All posts filed under: History

Nakagin Capsule Tower: Revisiting the Future of the Recent Past

By Zhongjie Lin (Associate Professor of Architecture) | The debates surrounding the proposed demolition of Kisho Kurokawa’s Nakagin Capsule Tower provide a unique opportunity to re-examine Metabolism’s historic role in postwar modernism and its influence on contemporary architecture. Although one can argue that conflicts between urban development and architectural conservation are a commonplace characteristic of the contemporary metropolis, the intense conflict between redevelopment and conservation in Japan is emblematic of an enduring cultural attitude toward urban change that relies upon a paradoxical relationship between transformation and continuity. This distinctly Japanese cultural attitude underlies Metabolist urban theory and informs the design of the Nakagin Capsule Tower. The building was an experimental project meant to support a new post-war lifestyle, and facilitate change and renewal in an increasingly dynamic urban fabric. In many ways, the ideas and values that created the Nagakin Capsule Tower are the same ideas and values that are threatening to destroy it. An examination of the building’s recent past and possible futures reveals the complex legacy of Metabolism’s unfulfilled urban visions. Introduction In April …

Chinese Puzzle: the Shifting Patterns of Shanghai’s Shikumen Architecture

By Peter Wong (Associate Professor of Architecture) | The following case study examines the ways that material forms come to be associated with the values and cultural patterns of racial and ethnic groups. The historical development of lilong housing dramatically illustrates the active and dynamic processes that are required to form long-lasting associations between local communities and physical structures. This essay is reprinted from the volume Diversity and Design: Understanding Hidden Consequences (Routledge, 2015). Sorting Pieces Urbanism in modern Shanghai resembles to many expanding Eastern and Western cities in the first decade of the new millennium. Tall buildings pierce the ground, squeezing sidewalk space between bright storefront displays and noisy street edges. Signage and brands compete for pedestrian eye-time accompanied by smells of traditional soup dumplings or Kentucky Fried Chicken. Yet if one slows to observe the gaps between buildings, evidence can be found of an older city hidden inside the block. Small gatehouses – thresholds between the city streets and these interior realms – are managed by guards who monitor flows of pedestrians entering …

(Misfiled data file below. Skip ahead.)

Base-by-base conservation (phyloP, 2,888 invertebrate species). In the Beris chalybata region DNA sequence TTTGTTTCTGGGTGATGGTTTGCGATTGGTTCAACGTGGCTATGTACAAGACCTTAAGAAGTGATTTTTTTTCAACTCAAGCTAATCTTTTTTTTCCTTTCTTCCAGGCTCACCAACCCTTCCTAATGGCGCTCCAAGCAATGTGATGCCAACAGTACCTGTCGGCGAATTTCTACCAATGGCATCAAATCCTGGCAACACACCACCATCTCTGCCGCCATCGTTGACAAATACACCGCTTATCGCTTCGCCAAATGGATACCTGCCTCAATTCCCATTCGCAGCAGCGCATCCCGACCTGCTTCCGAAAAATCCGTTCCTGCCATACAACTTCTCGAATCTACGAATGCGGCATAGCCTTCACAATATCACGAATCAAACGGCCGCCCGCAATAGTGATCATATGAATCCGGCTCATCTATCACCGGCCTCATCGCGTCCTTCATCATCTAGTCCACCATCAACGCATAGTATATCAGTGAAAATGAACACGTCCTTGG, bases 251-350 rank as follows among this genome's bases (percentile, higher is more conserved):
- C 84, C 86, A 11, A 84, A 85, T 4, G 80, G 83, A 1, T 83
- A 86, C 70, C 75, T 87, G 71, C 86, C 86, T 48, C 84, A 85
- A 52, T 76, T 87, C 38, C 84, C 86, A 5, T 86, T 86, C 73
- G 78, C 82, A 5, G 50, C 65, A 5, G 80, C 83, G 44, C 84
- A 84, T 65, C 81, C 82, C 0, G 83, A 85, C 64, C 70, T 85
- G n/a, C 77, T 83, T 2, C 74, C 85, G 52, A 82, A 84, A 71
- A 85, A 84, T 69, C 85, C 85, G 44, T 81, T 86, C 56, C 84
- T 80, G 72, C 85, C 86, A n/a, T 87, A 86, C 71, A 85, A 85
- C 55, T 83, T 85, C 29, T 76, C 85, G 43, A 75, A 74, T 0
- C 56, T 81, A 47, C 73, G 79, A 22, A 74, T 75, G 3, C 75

The Reel Lapidus: Movie Culture, Kitsch and the American Dream

By Michael-Paul James (M2 student) |Abstract: This case study looks at the effects of cinema on trends in postwar architecture, tracing the translation of illusions from the silver screen to a tectonic implementation in the built environment as translated in the work of Morris Lapidus. His architectural style represents an architectural trend away from the elite in favor of a rising middle class who offered a unique palate foreign to academia. A keen observer of pop culture, Lapidus incorporates set design and theatrical styles into his architectural paradigm.  His study of architecture first transparently followed his artistic endeavor in the pursuit of theatre. The idea that less is more was ridiculed by Lapidus. “Less is nothing” he writes in his book Too Much is Never Enough. A self-described architect of the American Dream, his embracement of excess defined a new era in opposition to the modernist movement and embracement of the middle class. The critics rallied against his designs ridiculing his work as “Boarding house baroque,” “emblems of tail-fin chic,” “the nation’s grossest national product,” “Superschlock,” …